PA: I love the ‘quarter-life crisis’! You should copyright it.
ZAN: It’s a good one, but I definitely didn’t come up with it. Sounds like an American sentiment to me!
PA: When I was 25 I was much more confused and much less mature than you are, Zan; that’s just the truth. Mom and I were living together in a junky apartment in the Allston section of Boston. She was fresh out of college and serving (we used to call it ‘waitressing’) at a French restaurant, and I was driving a cab and doing temp work, battling all kinds of health troubles I’d carried home from the Peace Corps, and all kinds of other demons, too. I was broke, in pain, disappointed with myself, trying to figure out what to do with my future. But it was at that low point that I asked myself what kind of work I really wanted to do every day for the rest of my life, and I was able, at last, to admit that my dream was to make a living as a writer. I drove a Checker cab three days a week, twelve or thirteen hours a day, and spent the other days in the Allston Public Library, scratching out words with a blue Bic pen on legal pads, dreaming of seeing my name on the spine of a book. Twelve years later I finally published a novel, and another eight years after that I was finally able to live the dream of working only as a writer.
The transition now feels nothing like that. I don’t have a lot of big dreams besides seeing you and Juliana settled and happy, learning to speak better Italian, and deepening my meditation practice. I feel like I’ve done most of what I was supposed to do in this lifetime: helped build a solid, loving marriage; helped raise two wonderful girls; written some books.
I admit to feeling a certain urgency about doing a good job on the last part of my ‘story,’ an odd kind of pressure to get it right.
I’ve seen friends and loved ones pass into the next world. I’m actually healthier and in less pain than I was at 25, but I definitely feel a gradual diminution of strength and flexibility, and I have enough friends with serious medical problems that health concerns are never too far from my thoughts. While I might—might—agree to trade my body for the one I had when I was 25, I would never in a million years trade the mind I have now for the mind I had then. It took me so long to grow up. I can no longer do some of the things I loved to do—run, play hockey, practice karate. I can’t remember names or where I left my keys, and it’s harder to do the around-the-house carpentry work I love. But I feel a kind of contentment that I simply could not have imagined 45 years ago.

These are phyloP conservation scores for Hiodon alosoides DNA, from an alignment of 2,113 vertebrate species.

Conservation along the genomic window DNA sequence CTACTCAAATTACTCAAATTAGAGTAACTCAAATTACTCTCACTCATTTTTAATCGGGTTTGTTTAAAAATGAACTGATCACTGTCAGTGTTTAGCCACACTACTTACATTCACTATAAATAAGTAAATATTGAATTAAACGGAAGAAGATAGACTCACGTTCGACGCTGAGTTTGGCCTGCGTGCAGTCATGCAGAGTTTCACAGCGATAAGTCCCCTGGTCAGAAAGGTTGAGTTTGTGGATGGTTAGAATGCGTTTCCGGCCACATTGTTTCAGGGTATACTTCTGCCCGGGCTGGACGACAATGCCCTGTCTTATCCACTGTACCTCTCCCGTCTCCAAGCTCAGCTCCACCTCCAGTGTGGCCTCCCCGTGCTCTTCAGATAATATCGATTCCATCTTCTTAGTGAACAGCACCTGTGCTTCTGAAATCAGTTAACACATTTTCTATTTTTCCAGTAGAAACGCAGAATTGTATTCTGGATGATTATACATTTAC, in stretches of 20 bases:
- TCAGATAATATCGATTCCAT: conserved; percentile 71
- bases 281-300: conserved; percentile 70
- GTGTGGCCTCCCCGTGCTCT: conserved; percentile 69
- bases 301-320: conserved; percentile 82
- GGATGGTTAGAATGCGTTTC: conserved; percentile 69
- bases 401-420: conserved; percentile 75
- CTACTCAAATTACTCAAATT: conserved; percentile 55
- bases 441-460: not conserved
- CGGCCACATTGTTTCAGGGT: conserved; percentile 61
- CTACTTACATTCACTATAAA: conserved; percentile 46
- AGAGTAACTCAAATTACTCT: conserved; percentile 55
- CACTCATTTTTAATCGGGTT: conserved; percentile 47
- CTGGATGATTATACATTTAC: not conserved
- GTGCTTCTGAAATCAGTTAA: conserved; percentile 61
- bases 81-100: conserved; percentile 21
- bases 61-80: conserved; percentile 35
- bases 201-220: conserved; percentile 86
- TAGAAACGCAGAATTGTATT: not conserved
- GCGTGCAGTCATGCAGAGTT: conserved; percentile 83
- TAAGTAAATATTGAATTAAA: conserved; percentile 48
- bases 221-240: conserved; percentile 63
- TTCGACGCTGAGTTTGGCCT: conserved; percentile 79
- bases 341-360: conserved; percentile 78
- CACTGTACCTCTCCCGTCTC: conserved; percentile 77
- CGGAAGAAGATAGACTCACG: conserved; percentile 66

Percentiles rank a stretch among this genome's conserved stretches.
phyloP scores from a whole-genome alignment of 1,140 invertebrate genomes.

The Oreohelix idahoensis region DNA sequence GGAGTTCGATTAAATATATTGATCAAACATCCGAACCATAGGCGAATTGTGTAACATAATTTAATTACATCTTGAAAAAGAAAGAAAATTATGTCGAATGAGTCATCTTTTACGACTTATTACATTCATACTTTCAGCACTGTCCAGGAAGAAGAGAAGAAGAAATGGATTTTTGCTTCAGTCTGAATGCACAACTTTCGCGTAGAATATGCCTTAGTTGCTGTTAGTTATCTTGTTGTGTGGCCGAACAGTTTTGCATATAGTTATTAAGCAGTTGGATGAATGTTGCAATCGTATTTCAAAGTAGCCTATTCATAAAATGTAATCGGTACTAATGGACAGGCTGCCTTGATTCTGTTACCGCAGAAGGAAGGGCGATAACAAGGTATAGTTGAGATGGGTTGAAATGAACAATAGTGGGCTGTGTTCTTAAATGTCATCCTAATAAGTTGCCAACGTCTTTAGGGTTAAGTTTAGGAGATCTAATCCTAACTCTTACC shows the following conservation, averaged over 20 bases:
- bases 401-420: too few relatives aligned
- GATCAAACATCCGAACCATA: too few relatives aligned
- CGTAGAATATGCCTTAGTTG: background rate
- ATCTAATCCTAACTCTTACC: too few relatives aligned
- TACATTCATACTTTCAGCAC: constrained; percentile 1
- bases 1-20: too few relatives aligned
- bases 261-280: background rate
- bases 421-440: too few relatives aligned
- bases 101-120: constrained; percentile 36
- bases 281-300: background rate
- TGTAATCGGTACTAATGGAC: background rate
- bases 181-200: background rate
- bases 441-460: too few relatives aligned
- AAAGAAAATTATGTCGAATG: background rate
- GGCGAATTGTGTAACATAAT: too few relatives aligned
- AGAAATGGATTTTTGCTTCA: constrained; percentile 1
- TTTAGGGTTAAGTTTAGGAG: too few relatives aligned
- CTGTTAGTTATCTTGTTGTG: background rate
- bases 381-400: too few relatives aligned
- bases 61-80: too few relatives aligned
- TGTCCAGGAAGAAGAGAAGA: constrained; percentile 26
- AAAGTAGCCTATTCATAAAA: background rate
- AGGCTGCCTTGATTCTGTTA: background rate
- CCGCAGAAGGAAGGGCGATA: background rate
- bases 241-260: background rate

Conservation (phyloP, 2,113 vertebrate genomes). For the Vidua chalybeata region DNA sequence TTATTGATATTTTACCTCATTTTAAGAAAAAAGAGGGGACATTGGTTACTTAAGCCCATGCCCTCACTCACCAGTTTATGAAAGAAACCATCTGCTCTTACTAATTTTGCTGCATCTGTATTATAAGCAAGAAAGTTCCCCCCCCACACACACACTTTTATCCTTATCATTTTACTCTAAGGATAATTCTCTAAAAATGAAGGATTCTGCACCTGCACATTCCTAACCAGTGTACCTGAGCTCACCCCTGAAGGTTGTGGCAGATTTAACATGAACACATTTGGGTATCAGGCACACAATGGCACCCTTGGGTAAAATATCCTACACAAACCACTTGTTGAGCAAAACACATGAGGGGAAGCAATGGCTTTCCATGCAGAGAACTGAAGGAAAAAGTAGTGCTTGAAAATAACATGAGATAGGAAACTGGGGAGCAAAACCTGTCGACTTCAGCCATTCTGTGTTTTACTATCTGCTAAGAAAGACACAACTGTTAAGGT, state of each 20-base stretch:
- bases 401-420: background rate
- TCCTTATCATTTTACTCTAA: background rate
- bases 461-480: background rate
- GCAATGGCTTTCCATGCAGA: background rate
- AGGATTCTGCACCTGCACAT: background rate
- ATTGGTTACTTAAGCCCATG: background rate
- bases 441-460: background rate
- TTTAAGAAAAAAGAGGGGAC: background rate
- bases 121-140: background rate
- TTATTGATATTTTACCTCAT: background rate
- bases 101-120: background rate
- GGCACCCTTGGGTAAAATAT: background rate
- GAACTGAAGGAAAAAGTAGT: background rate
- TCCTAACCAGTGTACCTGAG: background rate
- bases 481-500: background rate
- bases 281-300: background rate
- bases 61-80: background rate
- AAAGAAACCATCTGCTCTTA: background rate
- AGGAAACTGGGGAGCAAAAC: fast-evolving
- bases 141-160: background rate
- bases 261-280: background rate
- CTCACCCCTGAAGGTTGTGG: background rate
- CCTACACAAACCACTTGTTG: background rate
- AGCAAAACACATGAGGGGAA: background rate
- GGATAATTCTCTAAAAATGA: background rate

Also, and I guess this always happens, the challenges your generation faces are different from the ones my generation faced. We had “Earth Day”, sure, but really no sense at all about climate change, for one salient example.
How would you describe the joys and challenges of being 25 in 2023?
ZAN: Some of the challenges you faced sound familiar—like figuring out what to do with my life—but there are a lot of different pressures nowadays. I say different not worse because I think no period in history has been free of difficulty. (Haven’t people always thought the world was ending?) Climate change is certainly the biggest of those pressures. This summer especially, it’s seemed like one climate disaster after another has hit communities around the world, which makes the question of where to put down roots even more complicated. I currently live in Colorado, where wildfires raze entire hillsides and we regularly get tornado warnings. Philipp, my husband, is from Germany, where increasingly powerful heat waves have made summer close to unlivable in places. So where do we go? I try to remember that we’re lucky enough to have some say in where we live—millions of people around the world have no choice but to settle down where they were born. As a freelance writer I can work from anywhere, and with American and European passports and the various languages we speak, there isn’t a whole lot of the world off limits to us. But with all of the potential opportunities and all of the unknown factors, the decision of where to put down roots can be overwhelming.